Strangely, in the past two days I've read two opposing viewpoints on how to introduce topics in academic essays.
I first read a question and answer that suggested it's better in modern essays to avoid the use of signposts ("the next paragraph discusses . . ."), and that questions could be used as an alternative.
Shortly after that, almost by accident, I discovered a different question and answer that indicated asking questions of any kind in an essay should be avoided, and that the classic use of signposts should be adhered to instead.
I found this humorous, because, after reading both, I was left with contradictory advice. When I was in university many years ago, I used to use a very moderate amount of both techniques, relaying on neither much (if at all), and more often simply starting a discussion without indicating anything about it ahead of time.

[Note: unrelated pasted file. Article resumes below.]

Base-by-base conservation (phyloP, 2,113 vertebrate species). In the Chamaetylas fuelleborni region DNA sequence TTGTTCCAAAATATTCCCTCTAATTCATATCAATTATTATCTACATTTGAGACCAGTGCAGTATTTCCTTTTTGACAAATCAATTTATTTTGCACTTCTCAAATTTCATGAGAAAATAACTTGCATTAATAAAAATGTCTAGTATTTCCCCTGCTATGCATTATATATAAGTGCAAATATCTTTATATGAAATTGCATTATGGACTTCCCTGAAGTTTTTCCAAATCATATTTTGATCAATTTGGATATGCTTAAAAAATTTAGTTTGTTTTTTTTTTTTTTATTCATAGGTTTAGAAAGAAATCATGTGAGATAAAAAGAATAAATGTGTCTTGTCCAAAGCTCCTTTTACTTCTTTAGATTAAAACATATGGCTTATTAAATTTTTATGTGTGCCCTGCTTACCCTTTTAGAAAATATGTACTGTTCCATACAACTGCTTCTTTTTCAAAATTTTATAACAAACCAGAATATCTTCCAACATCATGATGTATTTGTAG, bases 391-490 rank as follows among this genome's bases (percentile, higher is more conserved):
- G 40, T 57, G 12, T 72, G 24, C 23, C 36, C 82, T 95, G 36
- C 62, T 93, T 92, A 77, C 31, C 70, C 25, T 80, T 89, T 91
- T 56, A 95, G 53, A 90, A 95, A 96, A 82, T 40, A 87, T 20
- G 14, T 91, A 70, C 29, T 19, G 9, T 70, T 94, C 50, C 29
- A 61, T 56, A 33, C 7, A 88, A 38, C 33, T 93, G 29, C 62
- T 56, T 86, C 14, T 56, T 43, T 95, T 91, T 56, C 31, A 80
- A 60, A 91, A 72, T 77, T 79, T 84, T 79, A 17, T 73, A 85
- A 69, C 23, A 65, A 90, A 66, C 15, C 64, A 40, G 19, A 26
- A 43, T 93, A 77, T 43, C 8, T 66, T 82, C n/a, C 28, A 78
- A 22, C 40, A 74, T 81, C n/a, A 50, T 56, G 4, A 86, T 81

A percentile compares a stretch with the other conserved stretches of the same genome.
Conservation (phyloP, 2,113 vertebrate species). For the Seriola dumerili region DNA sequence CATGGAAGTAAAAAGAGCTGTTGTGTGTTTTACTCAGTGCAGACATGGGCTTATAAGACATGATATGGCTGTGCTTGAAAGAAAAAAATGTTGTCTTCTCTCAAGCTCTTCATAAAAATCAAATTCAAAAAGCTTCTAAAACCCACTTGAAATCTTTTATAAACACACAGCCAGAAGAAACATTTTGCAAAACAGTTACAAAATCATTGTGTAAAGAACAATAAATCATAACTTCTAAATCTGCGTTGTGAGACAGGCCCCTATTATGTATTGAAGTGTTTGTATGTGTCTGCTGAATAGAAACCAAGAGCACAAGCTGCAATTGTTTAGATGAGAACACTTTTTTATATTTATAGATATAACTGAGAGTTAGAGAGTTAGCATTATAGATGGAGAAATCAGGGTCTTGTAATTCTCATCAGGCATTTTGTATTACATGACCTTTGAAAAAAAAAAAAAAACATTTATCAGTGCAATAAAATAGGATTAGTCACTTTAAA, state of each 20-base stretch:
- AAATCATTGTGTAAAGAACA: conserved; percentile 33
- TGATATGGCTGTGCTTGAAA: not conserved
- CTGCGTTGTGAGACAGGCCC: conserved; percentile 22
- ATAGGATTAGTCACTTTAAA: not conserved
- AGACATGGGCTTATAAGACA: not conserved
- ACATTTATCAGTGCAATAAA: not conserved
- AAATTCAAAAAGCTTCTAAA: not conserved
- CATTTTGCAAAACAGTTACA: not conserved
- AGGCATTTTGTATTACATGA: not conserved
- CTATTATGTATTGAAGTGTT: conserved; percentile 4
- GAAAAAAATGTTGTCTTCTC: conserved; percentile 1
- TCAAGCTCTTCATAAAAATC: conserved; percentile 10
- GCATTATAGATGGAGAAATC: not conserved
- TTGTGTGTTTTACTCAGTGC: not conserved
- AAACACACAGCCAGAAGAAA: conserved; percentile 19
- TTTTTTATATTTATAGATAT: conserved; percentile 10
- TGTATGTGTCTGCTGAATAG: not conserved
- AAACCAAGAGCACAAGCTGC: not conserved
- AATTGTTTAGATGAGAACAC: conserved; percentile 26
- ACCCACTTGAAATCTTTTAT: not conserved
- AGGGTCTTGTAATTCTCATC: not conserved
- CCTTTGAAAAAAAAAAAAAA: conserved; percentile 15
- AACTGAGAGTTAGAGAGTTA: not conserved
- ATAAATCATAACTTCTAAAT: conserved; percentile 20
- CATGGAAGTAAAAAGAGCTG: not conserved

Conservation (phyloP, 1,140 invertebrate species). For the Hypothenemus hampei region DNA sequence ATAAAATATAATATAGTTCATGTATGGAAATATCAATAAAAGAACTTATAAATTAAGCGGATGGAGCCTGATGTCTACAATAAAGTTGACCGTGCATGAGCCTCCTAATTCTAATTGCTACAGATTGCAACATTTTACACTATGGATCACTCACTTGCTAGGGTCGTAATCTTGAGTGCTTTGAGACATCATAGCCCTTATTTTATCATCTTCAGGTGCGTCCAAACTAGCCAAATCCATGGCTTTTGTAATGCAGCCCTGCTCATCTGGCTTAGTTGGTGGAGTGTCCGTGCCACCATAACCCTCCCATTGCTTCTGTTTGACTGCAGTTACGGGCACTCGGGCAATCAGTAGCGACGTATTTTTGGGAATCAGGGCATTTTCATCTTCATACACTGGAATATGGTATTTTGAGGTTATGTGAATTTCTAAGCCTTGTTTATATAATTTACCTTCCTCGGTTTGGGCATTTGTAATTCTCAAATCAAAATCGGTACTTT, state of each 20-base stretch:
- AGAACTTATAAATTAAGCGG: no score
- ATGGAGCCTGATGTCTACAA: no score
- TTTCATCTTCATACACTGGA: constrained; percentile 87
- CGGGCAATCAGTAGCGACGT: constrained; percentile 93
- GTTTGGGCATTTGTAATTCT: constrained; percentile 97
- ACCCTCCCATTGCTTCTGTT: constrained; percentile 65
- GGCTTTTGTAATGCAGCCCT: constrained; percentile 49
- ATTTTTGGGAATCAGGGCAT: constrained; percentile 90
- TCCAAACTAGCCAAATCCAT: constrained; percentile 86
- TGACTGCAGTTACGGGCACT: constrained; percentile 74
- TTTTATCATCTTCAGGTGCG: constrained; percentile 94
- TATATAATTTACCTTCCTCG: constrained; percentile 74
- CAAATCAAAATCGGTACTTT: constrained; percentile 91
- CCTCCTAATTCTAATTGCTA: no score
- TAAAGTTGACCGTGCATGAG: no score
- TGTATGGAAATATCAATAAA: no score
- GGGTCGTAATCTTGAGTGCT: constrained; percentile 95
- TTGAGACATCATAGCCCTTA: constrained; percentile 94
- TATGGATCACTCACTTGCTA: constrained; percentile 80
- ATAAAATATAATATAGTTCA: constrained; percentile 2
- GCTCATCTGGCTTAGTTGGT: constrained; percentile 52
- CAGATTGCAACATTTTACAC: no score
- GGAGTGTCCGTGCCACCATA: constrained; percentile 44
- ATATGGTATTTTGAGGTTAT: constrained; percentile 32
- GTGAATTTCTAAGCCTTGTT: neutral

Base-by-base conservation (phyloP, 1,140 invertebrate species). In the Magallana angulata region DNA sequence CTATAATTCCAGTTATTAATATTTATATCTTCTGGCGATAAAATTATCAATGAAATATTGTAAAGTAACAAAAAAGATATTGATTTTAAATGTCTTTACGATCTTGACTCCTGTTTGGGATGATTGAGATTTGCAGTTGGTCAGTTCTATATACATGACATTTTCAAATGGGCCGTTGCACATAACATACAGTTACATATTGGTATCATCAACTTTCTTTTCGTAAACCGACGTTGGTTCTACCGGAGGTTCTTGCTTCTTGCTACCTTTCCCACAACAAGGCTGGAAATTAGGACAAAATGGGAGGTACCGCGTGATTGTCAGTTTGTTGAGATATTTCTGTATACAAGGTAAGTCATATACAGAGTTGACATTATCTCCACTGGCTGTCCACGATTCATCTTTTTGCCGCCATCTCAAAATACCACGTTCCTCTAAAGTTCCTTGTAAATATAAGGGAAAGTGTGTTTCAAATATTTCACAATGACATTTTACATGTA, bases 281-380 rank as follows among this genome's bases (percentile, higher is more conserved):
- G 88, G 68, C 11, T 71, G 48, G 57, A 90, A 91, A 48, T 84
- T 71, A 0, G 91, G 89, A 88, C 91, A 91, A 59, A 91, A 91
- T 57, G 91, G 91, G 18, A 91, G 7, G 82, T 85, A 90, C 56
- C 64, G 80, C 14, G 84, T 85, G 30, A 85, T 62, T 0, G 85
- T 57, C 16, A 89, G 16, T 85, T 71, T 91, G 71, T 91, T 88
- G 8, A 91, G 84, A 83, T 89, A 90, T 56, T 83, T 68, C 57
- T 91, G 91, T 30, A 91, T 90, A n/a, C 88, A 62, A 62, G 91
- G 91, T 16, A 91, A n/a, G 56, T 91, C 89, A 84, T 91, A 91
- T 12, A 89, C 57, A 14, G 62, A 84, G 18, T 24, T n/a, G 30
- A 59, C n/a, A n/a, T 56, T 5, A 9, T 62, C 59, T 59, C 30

But without meaning to incite a debate between these two methodologies, I was curious if there is an alternative method that could be used—one that relies neither on narrative signposts nor on questions.
One idea that came to mind is the use of a table of contents. This, on its own, could visually point readers to sections with headings that describe content, avoiding the need to either signpost or ask questions in the body of the essay. However, I can't recall this being used in any of the essays I've been exposed to in the past. (I have seen headings used, without a table of contents, in some academic articles, but not by students for instructors in a course.)
Would a table of contents even be acceptable in an essay? If not, are there any other methods that could be used to point readers to upcoming content?